Ward has spent much of his adult life living, for short and medium time frames, in cities throughout the world. Since leaving Belfast, Ward has set up studio practices in London, Los Angeles, Mexico City, and New York, among others. Taken as a whole, this group of artworks obliquely addresses themes of migration and traumas — both national and personal — by questioning why people roam, and what is the aftermath of perpetual movement.

    Ward’s canvases and freestanding glass sculptures speak to his nomadic lifestyle fed by a need for both escapism and its darker counterpart, avoidance. His work suggests questions around what exactly Ward is veiling through his travels. Like the abstracted nature of Ward’s visual art, a nomadic sensibility often abstracts the deeper reasons for such roaming.

    Escapism is often necessitated by an urge to escape oneself, and to escape an inevitable confrontation of the shadow. But the shadow self is universal. Coming to terms with the darker elements of one’s psyche is a lifelong process that transcends urban areas and national borders.

    To embark on Ward’s art journey and see the subtlety of this ubiquitous psychological tension manifested in his work requires an openness to experiencing catharsis this impactful—of seeing one’s life in all its tensions and contradictions reflected through the artist’s creation.

    Like the act of walking in the dark, viewing these objects requires one’s eyes to adjust to see not just the obvious, but what would otherwise not be detected. In Ward’s work there is energy, a level of brightness, that shows the ability and possibility to emerge from and embrace the shadow.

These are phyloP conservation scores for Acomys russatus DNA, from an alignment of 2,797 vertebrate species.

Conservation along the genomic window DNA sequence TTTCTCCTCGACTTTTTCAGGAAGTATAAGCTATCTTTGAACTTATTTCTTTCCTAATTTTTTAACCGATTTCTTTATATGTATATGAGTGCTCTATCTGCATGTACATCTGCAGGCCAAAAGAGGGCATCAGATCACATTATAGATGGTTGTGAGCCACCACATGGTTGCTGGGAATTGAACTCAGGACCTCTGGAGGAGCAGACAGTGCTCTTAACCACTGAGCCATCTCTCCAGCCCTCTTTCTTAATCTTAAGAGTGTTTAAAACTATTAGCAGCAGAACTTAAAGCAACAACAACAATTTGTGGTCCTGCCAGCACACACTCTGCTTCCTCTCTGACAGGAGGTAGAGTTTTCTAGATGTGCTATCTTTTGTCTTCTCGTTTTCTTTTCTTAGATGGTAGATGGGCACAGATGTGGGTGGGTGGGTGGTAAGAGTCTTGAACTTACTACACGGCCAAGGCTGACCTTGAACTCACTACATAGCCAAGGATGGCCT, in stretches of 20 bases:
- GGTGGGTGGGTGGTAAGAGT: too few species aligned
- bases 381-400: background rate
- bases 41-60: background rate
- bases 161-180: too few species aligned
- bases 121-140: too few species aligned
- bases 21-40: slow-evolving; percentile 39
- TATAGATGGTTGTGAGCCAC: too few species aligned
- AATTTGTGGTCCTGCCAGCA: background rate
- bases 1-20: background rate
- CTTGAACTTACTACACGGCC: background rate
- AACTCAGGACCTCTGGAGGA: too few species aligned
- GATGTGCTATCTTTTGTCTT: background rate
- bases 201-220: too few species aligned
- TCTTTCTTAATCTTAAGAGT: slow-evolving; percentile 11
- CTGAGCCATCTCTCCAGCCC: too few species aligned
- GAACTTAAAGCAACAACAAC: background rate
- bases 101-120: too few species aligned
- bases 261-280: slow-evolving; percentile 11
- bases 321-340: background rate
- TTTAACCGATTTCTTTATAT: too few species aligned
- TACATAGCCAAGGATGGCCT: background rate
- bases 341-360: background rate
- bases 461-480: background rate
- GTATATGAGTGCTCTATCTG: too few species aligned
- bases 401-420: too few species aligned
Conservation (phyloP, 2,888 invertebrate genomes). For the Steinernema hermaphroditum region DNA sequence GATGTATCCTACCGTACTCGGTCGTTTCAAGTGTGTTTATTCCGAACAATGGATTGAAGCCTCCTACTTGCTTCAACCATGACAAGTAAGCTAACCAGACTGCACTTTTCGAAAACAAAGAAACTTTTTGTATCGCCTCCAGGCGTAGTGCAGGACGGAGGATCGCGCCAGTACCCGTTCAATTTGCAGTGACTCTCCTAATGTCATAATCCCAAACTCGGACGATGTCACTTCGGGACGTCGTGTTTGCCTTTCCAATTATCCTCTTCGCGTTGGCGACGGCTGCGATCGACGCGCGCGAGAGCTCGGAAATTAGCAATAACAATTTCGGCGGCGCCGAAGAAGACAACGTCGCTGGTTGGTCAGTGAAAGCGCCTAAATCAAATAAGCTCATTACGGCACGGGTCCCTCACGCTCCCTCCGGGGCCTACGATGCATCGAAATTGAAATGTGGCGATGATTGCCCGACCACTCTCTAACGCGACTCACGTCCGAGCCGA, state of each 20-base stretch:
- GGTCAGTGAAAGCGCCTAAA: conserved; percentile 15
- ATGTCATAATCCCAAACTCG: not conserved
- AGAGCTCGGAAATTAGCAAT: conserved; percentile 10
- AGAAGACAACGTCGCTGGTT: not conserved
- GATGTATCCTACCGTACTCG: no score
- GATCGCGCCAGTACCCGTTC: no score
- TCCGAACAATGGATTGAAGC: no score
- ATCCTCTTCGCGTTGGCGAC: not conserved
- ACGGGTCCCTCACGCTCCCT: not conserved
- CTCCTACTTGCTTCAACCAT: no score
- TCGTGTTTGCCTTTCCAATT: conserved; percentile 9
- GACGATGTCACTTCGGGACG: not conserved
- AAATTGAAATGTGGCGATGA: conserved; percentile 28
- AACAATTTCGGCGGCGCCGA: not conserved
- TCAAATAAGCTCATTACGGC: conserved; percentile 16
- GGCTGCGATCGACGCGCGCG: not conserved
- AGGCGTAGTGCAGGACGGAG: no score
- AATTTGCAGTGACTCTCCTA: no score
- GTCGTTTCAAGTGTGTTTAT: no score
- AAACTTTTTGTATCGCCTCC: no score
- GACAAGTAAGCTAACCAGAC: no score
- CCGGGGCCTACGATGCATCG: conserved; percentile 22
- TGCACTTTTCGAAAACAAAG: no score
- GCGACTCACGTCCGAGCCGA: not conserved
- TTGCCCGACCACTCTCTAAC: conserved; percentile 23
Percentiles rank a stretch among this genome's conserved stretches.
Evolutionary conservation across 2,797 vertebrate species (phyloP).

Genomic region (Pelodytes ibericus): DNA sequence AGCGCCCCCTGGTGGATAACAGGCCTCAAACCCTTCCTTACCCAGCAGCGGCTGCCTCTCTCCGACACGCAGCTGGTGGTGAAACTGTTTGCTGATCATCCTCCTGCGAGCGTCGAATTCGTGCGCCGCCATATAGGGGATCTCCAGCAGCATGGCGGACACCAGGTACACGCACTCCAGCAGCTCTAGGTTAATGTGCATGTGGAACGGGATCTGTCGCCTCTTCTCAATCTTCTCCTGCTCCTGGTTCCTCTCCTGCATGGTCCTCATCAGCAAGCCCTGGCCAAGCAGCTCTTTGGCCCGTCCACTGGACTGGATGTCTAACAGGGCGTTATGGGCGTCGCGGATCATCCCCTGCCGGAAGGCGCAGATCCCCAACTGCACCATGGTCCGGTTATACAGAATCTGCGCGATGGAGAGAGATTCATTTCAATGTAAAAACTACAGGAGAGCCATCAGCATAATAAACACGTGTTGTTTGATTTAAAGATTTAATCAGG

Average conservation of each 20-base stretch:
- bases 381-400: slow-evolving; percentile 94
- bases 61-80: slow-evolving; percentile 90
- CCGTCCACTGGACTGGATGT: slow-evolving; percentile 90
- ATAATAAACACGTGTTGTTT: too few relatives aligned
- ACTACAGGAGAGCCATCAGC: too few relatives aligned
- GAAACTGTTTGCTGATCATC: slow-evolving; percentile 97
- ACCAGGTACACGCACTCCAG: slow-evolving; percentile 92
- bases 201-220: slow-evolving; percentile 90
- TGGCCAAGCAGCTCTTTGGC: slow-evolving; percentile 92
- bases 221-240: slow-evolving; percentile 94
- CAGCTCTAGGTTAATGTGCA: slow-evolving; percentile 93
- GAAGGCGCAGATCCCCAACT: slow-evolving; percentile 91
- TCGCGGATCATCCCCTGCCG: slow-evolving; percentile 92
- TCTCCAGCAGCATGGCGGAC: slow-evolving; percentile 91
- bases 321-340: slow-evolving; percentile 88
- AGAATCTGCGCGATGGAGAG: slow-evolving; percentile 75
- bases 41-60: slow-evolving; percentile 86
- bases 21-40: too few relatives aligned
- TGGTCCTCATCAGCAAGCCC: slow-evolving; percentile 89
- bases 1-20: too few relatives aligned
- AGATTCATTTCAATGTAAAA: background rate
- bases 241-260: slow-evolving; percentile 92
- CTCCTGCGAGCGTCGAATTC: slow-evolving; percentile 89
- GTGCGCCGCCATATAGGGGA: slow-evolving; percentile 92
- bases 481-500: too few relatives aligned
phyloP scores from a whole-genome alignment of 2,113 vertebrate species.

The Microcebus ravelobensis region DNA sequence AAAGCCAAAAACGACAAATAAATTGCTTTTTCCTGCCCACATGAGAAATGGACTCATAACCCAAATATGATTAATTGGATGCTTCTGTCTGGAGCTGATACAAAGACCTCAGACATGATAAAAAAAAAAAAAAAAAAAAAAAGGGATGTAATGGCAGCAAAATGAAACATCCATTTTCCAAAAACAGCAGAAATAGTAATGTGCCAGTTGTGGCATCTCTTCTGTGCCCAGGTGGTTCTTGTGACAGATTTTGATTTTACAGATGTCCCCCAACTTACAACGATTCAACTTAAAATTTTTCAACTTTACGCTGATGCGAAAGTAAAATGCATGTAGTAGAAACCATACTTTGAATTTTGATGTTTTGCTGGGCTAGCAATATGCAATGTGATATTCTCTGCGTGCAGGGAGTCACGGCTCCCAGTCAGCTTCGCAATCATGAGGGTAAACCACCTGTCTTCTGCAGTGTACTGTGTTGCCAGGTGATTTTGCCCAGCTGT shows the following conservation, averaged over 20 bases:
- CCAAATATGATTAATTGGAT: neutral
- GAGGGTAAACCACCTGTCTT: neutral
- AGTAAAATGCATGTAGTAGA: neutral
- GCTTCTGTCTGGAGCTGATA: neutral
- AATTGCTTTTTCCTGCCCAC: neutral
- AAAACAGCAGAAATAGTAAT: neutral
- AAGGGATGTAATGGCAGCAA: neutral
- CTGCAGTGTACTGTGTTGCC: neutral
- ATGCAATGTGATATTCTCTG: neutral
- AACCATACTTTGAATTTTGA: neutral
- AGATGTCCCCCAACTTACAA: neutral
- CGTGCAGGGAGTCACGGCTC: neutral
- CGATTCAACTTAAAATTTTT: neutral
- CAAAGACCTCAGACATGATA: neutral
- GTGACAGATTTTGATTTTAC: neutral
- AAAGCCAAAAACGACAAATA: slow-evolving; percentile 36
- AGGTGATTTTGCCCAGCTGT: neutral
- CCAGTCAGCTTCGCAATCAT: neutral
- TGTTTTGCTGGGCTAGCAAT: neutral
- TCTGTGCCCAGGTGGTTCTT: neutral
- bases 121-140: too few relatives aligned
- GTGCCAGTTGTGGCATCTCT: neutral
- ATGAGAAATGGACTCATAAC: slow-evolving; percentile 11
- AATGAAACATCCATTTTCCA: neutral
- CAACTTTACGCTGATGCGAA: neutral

About the artist
    Robyn Ward

    Robyn Ward (b.1982 Dublin) tells a bold narrative that is both timely and provocative through painting and sculpture. Born in Ireland and growing up in Northern Ireland, Ward takes his personal experience of destruction, chaos, and governance commenting on the breakdown of society, relating it to both historical and modern-day global conflict. This allows him to examine how the world has been shaped by the past; from climate change and environmental destruction to socio-economic inequality. Reoccurring images are obscured and unveiled in Ward’s multi-faceted canvases. Using wet, loose brush strokes with distinctive markings he tells this story through a nostalgic veil of innocence and naivety, revealing snapshots of the past while simultaneously obscuring or hiding others. “Each layer depicts a different fragment of time” Ward comments “often they are screen- shots of parts of my life”.
    Ward has worked under many pseudonyms and different collectives throughout the years, until recently breaking the cover of anonymity in 2017. This quickly grabbed the attention of international media and he has been working under his birth name since.

    Ward has exhibited at the Museo Tamayo and the Museo Nacional De Arte in Mexico City, with paintings included in a number of key auctions and exhibitions in the likes of NY, London, Los Angeles, Paris and Hong Kong amongst others.

    His studios are currently located between New York, Los Angeles and Mexico City.

    “So quite often when I’m painting, I will go through months when I don’t touch anything”, Ward says, “And then other times I have to paint because I have an urge to paint. And then I get blocked. That’s why I like to have two studios; I can just get up and go to another and get fresh inspiration from a culture, a smell, a sound, people”.

    ON VIEW
    MAY 16 – JUNE 29 2023
    11AM – 6PM
    (CLOSED TUESDAY)
    LOCATION
    82 GANSEVOORT STREET
    NEW YORK CITY